DM is a known risk factor for developing SSI in posterior spinal instrumentation patients. In one retrospective study of 124 patients divided into cohorts of those with and those without DM, the diabetic patients had higher rates of postoperative infection and prolonged hospitalization although statistical comparisons were not presented . In a more recent retrospective case-controlled study of 273 spine surgery patients with and without infection, among other risk factors, DM was the highest of a number of independent risks for spinal surgical site infection . Interestingly, in a matched, case-controlled study of 340 elderly general orthopaedic patients, perioperative glycemic status was not a risk factor for SSI; however, it was difficult to abstract power information for this particular variable from the study as presented . Our data suggest DM is associated with infection in patients with posterior spinal instrumentation.
Other potential factors did not appear to be risk factors for SSI in posterior spinal instrumentation patients; several of these factors will be discussed. Regarding prophylactic antibiotics, from recent literature the choice seems clear: two studies recommend administering cefazolin as the perioperative antibiotic of choice [7, 9]. However, the benefit of intraoperative redosing is unclear. An intraoperative dose is recommended if the duration of the procedure exceeds one to two times the half-life of the antibiotic or if there is substantial blood loss [7, 9, 19]. However, in a prospective, controlled study evaluating blood loss on serum cefazolin level in spine fusion patients, the authors reported no difference between blood loss and cefazolin level . In another study utilizing tissue and serum pharmacokinetics, blood loss of over 1500 mL or surgery exceeding 4 hours is associated with inadequate tissue levels of cefazolin. Even in light of these recommendations, the actual preventive effect of redosing on the development of SSI is unclear. Another variable of interest is that of surgical time. A recent review article addressing spinal infection risk suggests surgical time greater than 3 hours predisposes the patient to postoperative infection . In a more recent cohort study of 582 orthopaedic patients, surgical duration of greater than 2 hours was identified as an independent risk factor for SSI . On the other hand, in a large multicenter surveillance project evaluating SSI risk in orthopaedic patients, duration of the surgical procedure was not a risk . Similarly, an SSI study in 340 elderly orthopaedic patients revealed procedure duration was not a risk factor for SSI . While our study underscores DM as a risk factor, other variables investigated in this study were not factors for SSI.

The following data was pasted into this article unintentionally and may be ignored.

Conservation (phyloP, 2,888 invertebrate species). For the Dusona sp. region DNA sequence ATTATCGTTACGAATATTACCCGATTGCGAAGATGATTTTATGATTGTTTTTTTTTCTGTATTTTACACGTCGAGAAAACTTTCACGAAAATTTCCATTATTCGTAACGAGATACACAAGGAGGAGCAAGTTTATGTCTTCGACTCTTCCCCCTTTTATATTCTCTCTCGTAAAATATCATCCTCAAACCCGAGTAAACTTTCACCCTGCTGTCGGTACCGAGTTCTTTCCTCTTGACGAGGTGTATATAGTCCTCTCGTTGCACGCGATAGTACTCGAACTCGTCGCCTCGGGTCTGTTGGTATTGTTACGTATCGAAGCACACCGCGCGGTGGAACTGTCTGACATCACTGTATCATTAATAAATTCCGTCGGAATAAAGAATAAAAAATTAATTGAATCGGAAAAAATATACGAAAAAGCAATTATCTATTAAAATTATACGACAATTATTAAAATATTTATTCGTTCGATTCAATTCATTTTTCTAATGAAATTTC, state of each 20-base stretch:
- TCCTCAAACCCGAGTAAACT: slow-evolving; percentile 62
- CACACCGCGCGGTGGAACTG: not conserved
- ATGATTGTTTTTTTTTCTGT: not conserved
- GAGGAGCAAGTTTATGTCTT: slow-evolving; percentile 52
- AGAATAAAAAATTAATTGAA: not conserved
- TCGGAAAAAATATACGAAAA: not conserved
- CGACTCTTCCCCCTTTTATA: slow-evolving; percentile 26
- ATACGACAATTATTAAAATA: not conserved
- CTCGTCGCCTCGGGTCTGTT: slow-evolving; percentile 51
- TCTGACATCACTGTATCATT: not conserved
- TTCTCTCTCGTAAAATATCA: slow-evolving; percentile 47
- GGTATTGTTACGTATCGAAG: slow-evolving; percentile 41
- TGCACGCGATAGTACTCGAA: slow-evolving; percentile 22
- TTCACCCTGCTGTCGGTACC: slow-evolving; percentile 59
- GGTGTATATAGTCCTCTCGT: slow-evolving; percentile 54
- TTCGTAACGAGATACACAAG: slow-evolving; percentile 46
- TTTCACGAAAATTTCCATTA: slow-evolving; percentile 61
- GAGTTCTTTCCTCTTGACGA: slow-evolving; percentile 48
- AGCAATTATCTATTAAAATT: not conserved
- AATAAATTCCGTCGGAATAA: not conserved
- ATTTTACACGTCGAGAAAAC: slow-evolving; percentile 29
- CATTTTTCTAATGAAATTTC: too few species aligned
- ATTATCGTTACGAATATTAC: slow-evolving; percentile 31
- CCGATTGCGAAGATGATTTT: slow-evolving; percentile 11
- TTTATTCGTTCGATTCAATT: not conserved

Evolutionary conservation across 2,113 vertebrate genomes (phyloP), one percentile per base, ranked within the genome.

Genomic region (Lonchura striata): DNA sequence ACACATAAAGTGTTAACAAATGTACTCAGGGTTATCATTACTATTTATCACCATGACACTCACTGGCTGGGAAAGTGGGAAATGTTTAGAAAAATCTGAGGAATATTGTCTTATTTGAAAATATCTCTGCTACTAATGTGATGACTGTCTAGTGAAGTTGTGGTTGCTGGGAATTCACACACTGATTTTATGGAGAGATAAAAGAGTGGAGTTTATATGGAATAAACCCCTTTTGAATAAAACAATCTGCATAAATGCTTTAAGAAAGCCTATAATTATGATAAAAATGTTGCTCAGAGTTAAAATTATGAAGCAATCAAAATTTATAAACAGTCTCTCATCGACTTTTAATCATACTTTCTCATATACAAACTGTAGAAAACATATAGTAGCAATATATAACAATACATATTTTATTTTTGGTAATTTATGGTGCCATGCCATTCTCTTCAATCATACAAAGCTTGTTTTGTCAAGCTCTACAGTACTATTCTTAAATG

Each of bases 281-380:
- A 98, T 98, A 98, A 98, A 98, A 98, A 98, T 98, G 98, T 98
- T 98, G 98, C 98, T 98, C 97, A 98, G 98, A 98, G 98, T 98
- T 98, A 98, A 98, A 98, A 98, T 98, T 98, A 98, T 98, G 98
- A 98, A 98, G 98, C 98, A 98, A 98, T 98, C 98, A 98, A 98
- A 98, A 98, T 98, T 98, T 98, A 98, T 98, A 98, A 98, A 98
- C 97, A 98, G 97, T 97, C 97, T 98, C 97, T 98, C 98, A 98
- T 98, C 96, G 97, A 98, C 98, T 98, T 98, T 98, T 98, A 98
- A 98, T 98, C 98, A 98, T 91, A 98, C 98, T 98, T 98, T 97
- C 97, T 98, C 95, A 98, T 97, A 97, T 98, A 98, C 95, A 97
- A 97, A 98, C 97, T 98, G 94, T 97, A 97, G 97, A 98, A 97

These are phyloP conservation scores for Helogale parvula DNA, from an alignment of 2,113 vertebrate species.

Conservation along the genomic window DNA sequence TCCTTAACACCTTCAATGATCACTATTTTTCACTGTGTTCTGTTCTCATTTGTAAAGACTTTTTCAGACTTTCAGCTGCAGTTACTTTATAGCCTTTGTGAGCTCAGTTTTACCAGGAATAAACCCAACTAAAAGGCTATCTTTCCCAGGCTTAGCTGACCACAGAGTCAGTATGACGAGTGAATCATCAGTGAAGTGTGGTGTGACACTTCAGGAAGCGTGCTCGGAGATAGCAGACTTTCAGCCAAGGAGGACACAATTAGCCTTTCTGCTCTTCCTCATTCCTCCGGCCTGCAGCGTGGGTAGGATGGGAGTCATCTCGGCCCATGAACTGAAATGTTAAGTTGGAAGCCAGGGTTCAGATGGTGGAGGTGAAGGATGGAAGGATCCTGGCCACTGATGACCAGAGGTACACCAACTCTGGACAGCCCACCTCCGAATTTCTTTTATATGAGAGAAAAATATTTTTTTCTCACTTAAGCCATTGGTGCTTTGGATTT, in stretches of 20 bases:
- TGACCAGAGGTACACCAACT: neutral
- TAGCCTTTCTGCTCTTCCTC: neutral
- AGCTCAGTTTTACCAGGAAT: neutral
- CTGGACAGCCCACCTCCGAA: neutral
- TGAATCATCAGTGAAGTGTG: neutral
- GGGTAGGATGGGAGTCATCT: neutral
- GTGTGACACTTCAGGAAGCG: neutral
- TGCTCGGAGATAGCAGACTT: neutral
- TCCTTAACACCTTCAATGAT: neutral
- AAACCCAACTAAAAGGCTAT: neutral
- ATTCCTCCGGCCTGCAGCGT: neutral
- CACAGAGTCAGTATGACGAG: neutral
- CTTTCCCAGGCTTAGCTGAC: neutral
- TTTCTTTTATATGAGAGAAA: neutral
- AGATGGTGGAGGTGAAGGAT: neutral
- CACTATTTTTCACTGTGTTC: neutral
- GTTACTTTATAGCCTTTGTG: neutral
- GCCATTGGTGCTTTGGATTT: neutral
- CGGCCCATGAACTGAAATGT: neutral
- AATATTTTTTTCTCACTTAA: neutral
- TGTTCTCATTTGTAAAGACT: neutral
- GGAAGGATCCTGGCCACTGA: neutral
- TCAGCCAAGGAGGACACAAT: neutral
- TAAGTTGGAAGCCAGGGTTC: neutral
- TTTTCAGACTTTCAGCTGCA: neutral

Our study shows that DM is a risk factor for SSI after posterior spinal instrumentation. In shared decision making prior spinal surgery, diabetic patients should receive specific counseling regarding the risk of SSI in the informed consent process.
We thank Khaled Bahjri from the Health Research Consulting Group for statistical assistance.
Each author certifies that he or she has no commercial associations (e.g., consultancies, stock ownership, equity interest, patent/licensing arrangements, etc.) that might pose a conflict of interest in connection with the submitted article.
Each author certifies that his or her institution has approved the human protocol for this investigation and that all investigations were conducted in conformity with ethical principles of research. Each author certifies that the IRB has waived and does not require informed consent from the patients given the retrospective nature of this study.